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Work Cover-An Insurance Company’s Dream

Another post uploaded via our Guest Post Section.

Hello,

This is for all people who have, or have had, a Workers Compensation Claim, in Western Australia, whose employer is insured & whose Insurer supposedly “disputes” liability, yet has NOT issued a statutory regulations form 3B-Insurers Notice That Liability Is Disputed (pursuant to s57A (3)(B) of the WCIMA, W.A.).

The first thing you should know is this…

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lost

The following was posted via the Guest Section of our site:

I was a teacher and was injured at work when I tripped on a student.  I left work as my back was always crook and had a hard time sleeping because of the pain. I did not want to work with children being in pain and without any patience left.

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Dear Injured Workers – Know your Legal Rights.

The following post was submitted via the Guest Post section of this blog:

Dear Injured Workers,

I am writing today in the hope that I can help assist and protect many of you from the unethical and at times illegal behaviour of many workcover insurers. I myself was a victim of this disgusting and corrupt system from 2010-2014. That is maybe a story for another day.

Today I wish to inform injured workers of a very disturbing incident that happened to my injured wife. This occurred due to the appalling behaviour of a so-called Mobile Return to Work Specialist with a workcover insurer.

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Reply to “Trying to Find Empoyment after Workcover”

We have received a reply to our previous anonymously submitted post, by a very generous lawyer!

Hi there. I’m a lawyer practicing in WA.

It seems to me a highly intrusive and potentially discriminatory question to ask a job seeker if they have ever been on Workers Compensation.

In my view employers (even including State Govt employers) who ask this questions as  a matter for course are exceeding the limits of what should be considered an acceptable question, yet this question has become almost standard.  I would very much like to see this issue eliminated from all job application forms as being potentially and (if it can be proven) actually discriminatory.

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Trying to find employment after Workcover

The following article was anonymously submitted via our “submit a guest post” section, for which we are extremely grateful. The more injured workers contribute the better!

Injured workers try to get back to work as soon as they can, however they often face hurdles from prospective employers who see them as a risk, indeed.

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Workcover NSW broken, pointless, complex and unfair

Last year (March 2017) an upper house inquiry into NSW Workers Compensation released its report recommending a range of reforms. But at the end of our readings we see that nothing has really changed, or has there?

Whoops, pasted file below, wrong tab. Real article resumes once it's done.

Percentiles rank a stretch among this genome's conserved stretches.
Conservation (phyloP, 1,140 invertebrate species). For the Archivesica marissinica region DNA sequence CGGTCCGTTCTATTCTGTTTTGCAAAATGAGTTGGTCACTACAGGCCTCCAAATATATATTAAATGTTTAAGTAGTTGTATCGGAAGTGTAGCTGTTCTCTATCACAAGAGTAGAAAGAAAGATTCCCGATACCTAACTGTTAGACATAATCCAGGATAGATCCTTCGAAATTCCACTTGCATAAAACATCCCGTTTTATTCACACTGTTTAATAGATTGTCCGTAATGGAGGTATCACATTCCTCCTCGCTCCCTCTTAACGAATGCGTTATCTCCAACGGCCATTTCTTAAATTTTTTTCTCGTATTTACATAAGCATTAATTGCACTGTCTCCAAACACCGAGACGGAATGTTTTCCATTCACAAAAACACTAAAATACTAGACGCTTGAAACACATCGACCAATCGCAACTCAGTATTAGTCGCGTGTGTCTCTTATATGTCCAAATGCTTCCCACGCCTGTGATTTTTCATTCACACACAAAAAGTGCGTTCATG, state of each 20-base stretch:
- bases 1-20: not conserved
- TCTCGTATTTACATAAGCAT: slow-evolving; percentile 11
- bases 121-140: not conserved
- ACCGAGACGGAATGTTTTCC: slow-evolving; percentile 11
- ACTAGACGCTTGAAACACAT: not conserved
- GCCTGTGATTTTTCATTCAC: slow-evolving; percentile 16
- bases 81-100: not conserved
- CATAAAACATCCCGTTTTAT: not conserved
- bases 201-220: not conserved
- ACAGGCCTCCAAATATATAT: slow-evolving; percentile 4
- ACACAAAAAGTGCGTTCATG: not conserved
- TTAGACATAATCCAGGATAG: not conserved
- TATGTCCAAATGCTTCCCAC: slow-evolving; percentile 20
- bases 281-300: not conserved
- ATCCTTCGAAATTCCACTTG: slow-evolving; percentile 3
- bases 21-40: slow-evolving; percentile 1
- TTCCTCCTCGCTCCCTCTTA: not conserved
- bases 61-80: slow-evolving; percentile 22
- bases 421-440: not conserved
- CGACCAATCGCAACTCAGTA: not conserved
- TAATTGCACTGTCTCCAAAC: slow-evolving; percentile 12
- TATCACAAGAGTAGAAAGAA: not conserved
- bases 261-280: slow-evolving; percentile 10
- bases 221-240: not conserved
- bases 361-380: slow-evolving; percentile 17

The Law and Justice Committee report found that the dispute resolution processes – called “dysfunctional” by stakeholders – were “inefficient, caused delays, and resulted in inconsistent decision-making and a system that is difficult for scheme participants to navigate”.

The review made 26 recommendations to make claims simpler for injured workers and for the NSW government to establish a ‘one stop shop’ forum for the resolution of all workers compensation disputes.

Other recommendations clamp down on aggressive covert surveillance by insurers, stop insurers “doctor-shopping” to deny claims and require case managers to have mandatory minimum qualifications and training.

The review also recommends the removal of the distinction between ‘work capacity’ and ‘liability’.

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Return to work underminded by adversarial workcover NSW

According to its chief executive, getting rid of adversarial relationships that undermine an injured worker’s ability to return to work from the workcover system remains a “big challenge” for the NSW workers’ comp regulator.

The State Insurance Regulatory Authority (SIRA) is focusing on influencing behaviour and culture in the workers’ comp “ecosystem” instead of on compliance and legislation alone, with the latter being “necessary but not sufficient” to achieve more desirable results, according to Carmel Donnelly.

Speaking at the recent 19th annual National Workers’ Compensation Summit in Sydney , she says a “challenging and confronting fact” in injury management is that “people who access injury compensation schemes may in fact have worse outcomes than if they haven’t been entitled to compensation”.

“If you were treated with care and dignify [within a scheme], and that was your perception, you’re more likely to return to work,” Donnelly says.

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